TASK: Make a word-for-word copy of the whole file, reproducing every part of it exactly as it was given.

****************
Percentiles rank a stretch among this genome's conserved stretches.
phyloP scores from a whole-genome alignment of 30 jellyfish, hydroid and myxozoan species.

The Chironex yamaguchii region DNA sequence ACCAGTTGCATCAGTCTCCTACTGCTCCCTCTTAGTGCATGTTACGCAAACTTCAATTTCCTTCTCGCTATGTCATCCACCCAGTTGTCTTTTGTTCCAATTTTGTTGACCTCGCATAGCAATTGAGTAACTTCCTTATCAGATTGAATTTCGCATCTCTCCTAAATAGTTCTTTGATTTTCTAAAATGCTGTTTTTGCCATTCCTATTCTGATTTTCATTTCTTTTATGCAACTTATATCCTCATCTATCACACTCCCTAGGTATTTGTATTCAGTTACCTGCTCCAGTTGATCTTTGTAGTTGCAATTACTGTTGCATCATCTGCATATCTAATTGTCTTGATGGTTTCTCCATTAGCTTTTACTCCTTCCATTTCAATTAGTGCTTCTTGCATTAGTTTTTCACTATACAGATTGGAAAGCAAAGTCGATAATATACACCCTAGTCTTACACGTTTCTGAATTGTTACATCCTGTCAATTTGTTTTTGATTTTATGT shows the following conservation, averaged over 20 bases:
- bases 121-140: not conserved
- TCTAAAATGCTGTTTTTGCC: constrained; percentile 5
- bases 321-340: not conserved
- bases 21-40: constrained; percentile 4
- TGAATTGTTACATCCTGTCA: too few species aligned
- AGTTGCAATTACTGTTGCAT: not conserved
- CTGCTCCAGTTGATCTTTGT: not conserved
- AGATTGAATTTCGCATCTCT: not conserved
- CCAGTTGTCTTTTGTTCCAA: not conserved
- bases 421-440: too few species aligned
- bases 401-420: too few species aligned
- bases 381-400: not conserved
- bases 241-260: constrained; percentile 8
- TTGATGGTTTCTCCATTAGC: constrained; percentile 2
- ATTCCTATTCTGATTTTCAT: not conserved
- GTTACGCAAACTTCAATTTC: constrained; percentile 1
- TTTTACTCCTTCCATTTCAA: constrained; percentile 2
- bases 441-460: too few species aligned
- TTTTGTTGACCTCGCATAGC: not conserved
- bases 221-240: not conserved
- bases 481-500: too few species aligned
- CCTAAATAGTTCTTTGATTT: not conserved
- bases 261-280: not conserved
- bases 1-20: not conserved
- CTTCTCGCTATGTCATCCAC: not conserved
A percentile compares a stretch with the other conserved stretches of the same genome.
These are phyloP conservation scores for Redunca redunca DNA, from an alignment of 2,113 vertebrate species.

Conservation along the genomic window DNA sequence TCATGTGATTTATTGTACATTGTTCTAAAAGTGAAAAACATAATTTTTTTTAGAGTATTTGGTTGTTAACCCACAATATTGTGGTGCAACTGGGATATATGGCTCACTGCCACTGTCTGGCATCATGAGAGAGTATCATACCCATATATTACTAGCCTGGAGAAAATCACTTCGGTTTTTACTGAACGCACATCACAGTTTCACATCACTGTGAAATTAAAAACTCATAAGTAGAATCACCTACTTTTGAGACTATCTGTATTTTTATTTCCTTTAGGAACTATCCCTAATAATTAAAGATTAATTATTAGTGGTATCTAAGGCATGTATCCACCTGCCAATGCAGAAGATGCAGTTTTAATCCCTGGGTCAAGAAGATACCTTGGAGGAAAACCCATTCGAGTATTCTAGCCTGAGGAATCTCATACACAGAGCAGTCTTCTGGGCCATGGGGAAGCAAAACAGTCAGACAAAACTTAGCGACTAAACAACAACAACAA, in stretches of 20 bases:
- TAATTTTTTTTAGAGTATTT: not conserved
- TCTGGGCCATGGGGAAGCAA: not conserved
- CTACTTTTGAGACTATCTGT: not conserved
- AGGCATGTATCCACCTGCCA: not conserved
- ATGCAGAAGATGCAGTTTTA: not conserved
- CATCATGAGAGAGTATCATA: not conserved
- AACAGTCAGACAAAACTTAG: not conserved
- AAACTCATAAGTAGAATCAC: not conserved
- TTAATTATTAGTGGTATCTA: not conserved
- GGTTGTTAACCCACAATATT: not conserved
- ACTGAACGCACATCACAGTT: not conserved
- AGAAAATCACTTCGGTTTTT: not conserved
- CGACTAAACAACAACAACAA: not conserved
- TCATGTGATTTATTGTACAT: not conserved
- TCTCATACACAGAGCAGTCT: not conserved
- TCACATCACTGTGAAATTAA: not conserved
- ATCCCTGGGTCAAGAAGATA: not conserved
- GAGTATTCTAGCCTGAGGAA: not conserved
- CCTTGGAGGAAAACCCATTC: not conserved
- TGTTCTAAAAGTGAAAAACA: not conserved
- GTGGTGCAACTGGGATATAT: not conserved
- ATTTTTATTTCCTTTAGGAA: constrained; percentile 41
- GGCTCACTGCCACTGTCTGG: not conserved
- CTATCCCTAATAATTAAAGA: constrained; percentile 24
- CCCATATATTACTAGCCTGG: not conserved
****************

Percentiles rank a stretch among this genome's conserved stretches.
phyloP scores from a whole-genome alignment of 30 jellyfish, hydroid and myxozoan species.

The Chironex yamaguchii region DNA sequence ACCAGTTGCATCAGTCTCCTACTGCTCCCTCTTAGTGCATGTTACGCAAACTTCAATTTCCTTCTCGCTATGTCATCCACCCAGTTGTCTTTTGTTCCAATTTTGTTGACCTCGCATAGCAATTGAGTAACTTCCTTATCAGATTGAATTTCGCATCTCTCCTAAATAGTTCTTTGATTTTCTAAAATGCTGTTTTTGCCATTCCTATTCTGATTTTCATTTCTTTTATGCAACTTATATCCTCATCTATCACACTCCCTAGGTATTTGTATTCAGTTACCTGCTCCAGTTGATCTTTGTAGTTGCAATTACTGTTGCATCATCTGCATATCTAATTGTCTTGATGGTTTCTCCATTAGCTTTTACTCCTTCCATTTCAATTAGTGCTTCTTGCATTAGTTTTTCACTATACAGATTGGAAAGCAAAGTCGATAATATACACCCTAGTCTTACACGTTTCTGAATTGTTACATCCTGTCAATTTGTTTTTGATTTTATGT shows the following conservation, averaged over 20 bases:
- bases 121-140: not conserved
- TCTAAAATGCTGTTTTTGCC: constrained; percentile 5
- bases 321-340: not conserved
- bases 21-40: constrained; percentile 4
- TGAATTGTTACATCCTGTCA: too few species aligned
- AGTTGCAATTACTGTTGCAT: not conserved
- CTGCTCCAGTTGATCTTTGT: not conserved
- AGATTGAATTTCGCATCTCT: not conserved
- CCAGTTGTCTTTTGTTCCAA: not conserved
- bases 421-440: too few species aligned
- bases 401-420: too few species aligned
- bases 381-400: not conserved
- bases 241-260: constrained; percentile 8
- TTGATGGTTTCTCCATTAGC: constrained; percentile 2
- ATTCCTATTCTGATTTTCAT: not conserved
- GTTACGCAAACTTCAATTTC: constrained; percentile 1
- TTTTACTCCTTCCATTTCAA: constrained; percentile 2
- bases 441-460: too few species aligned
- TTTTGTTGACCTCGCATAGC: not conserved
- bases 221-240: not conserved
- bases 481-500: too few species aligned
- CCTAAATAGTTCTTTGATTT: not conserved
- bases 261-280: not conserved
- bases 1-20: not conserved
- CTTCTCGCTATGTCATCCAC: not conserved
A percentile compares a stretch with the other conserved stretches of the same genome.
These are phyloP conservation scores for Redunca redunca DNA, from an alignment of 2,113 vertebrate species.

Conservation along the genomic window DNA sequence TCATGTGATTTATTGTACATTGTTCTAAAAGTGAAAAACATAATTTTTTTTAGAGTATTTGGTTGTTAACCCACAATATTGTGGTGCAACTGGGATATATGGCTCACTGCCACTGTCTGGCATCATGAGAGAGTATCATACCCATATATTACTAGCCTGGAGAAAATCACTTCGGTTTTTACTGAACGCACATCACAGTTTCACATCACTGTGAAATTAAAAACTCATAAGTAGAATCACCTACTTTTGAGACTATCTGTATTTTTATTTCCTTTAGGAACTATCCCTAATAATTAAAGATTAATTATTAGTGGTATCTAAGGCATGTATCCACCTGCCAATGCAGAAGATGCAGTTTTAATCCCTGGGTCAAGAAGATACCTTGGAGGAAAACCCATTCGAGTATTCTAGCCTGAGGAATCTCATACACAGAGCAGTCTTCTGGGCCATGGGGAAGCAAAACAGTCAGACAAAACTTAGCGACTAAACAACAACAACAA, in stretches of 20 bases:
- TAATTTTTTTTAGAGTATTT: not conserved
- TCTGGGCCATGGGGAAGCAA: not conserved
- CTACTTTTGAGACTATCTGT: not conserved
- AGGCATGTATCCACCTGCCA: not conserved
- ATGCAGAAGATGCAGTTTTA: not conserved
- CATCATGAGAGAGTATCATA: not conserved
- AACAGTCAGACAAAACTTAG: not conserved
- AAACTCATAAGTAGAATCAC: not conserved
- TTAATTATTAGTGGTATCTA: not conserved
- GGTTGTTAACCCACAATATT: not conserved
- ACTGAACGCACATCACAGTT: not conserved
- AGAAAATCACTTCGGTTTTT: not conserved
- CGACTAAACAACAACAACAA: not conserved
- TCATGTGATTTATTGTACAT: not conserved
- TCTCATACACAGAGCAGTCT: not conserved
- TCACATCACTGTGAAATTAA: not conserved
- ATCCCTGGGTCAAGAAGATA: not conserved
- GAGTATTCTAGCCTGAGGAA: not conserved
- CCTTGGAGGAAAACCCATTC: not conserved
- TGTTCTAAAAGTGAAAAACA: not conserved
- GTGGTGCAACTGGGATATAT: not conserved
- ATTTTTATTTCCTTTAGGAA: constrained; percentile 41
- GGCTCACTGCCACTGTCTGG: not conserved
- CTATCCCTAATAATTAAAGA: constrained; percentile 24
- CCCATATATTACTAGCCTGG: not conserved